While the Guidelines already represent a first in ACDF, they are also just the beginning. The Guidelines will be updated regularly using new evidence. Therefore, as evidence in the field of ACDF continues to build, the Guidelines will evolve and become increasingly robust. The ultimate aim for the AO-GO team is to develop recommendations describing which osteobiologics can be used at single level or multilevel ACDF in specific clinical scenarios. The Guidelines will also promote the conduct of more high-quality research in the field of osteobiologics while generally raising awareness about best practice for their use.
AO-GO PI Dr Zorica Buser explains the importance of the new Guidelines for promoting an evidence-based approach:
“The AO-GO Guideline will be a common language among different stakeholders allowing for advancements in the treatment of cervical degenerative disorders. The Guideline will be a foundation for high level of evidence clinical studies, a framework that will be used when devising a project or a treatment.”
The new Guidelines were developed using the well-respected GRADE framework
To ensure that the Guidelines were developed to the highest possible standard, the AO-GO team utilized the well-established GRADE framework (Grading of Recommendations, Assessment, Development and Evaluations) in collaboration with the McMaster University GRADE center. GRADE can be used to systematically rate evidence quality in order to make clinical recommendations. It is the most widely adopted tool of its type and is officially endorsed by over 100 organizations worldwide. GRADE has some similarities with the Delphi method. However, the Delphi method centers solely on expert consensus. With GRADE, systematic reviews are also conducted to provide supporting evidence for recommendations.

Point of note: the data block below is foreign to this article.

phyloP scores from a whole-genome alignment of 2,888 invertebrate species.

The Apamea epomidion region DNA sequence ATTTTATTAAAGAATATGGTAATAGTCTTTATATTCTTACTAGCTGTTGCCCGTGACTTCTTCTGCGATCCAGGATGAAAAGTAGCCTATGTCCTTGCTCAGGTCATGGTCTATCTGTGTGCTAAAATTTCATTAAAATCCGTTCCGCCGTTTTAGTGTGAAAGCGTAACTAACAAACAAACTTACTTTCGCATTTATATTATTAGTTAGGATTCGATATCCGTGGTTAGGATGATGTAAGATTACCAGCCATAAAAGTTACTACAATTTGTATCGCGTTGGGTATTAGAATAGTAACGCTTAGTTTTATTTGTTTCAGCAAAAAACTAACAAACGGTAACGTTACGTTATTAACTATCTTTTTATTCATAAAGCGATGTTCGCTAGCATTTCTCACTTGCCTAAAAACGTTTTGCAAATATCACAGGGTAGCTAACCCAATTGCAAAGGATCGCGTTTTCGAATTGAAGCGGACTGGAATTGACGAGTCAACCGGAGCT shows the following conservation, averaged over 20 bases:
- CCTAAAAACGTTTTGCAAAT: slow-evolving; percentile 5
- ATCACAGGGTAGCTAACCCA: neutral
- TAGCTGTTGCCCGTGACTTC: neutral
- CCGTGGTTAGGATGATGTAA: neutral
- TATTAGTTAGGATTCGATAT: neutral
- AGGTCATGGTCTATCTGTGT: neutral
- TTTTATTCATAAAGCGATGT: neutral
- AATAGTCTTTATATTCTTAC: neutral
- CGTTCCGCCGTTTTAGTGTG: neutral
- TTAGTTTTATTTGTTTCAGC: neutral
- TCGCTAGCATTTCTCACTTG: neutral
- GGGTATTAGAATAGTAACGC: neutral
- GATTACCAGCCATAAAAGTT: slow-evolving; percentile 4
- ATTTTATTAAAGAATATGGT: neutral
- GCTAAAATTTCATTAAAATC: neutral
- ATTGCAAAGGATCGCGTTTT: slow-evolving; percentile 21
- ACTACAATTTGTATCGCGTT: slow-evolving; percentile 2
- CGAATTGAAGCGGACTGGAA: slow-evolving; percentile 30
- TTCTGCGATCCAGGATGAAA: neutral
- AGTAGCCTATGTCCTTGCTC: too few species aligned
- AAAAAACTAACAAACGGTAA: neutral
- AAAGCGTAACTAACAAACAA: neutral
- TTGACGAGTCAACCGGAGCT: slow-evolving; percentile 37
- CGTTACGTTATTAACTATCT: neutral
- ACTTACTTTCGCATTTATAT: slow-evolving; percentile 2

Assoc Prof Nancy Santesso, an expert in GRADE from McMaster University and the methodologist for AO-GO, explains the important role that the GRADE framework played in the creation of the AO-GO Guidelines:
“The GRADE framework was really useful, especially in this area of evolving research. We felt confident that we considered all the important factors when making the recommendations.”
In order to develop the Guidelines, the AO-GO core team identified a range of topics that form the foundation of the new Guidelines. A total of 15 key topics were identified. In a second step, the systematic review teams collected and screened the data available on the respective topics in order to create a series of systematic reviews. During phase three, the Guideline panel evaluated all the evidence through the lens of their extensive experience and each recommendation was developed.
As a result of this process, an astonishing 15 systematic reviews on topics related to osteobiologic use in ACDF will be published alongside the Guidelines and a methods publication in the osteobiologic focus issue of Global Spine Journal. These publications, and the Guidelines in particular, represent a landmark moment for ACDF surgery. Thanks to the AO-GO initiative, the global ACDF community will benefit from greater clarity around osteobiologic use going forward.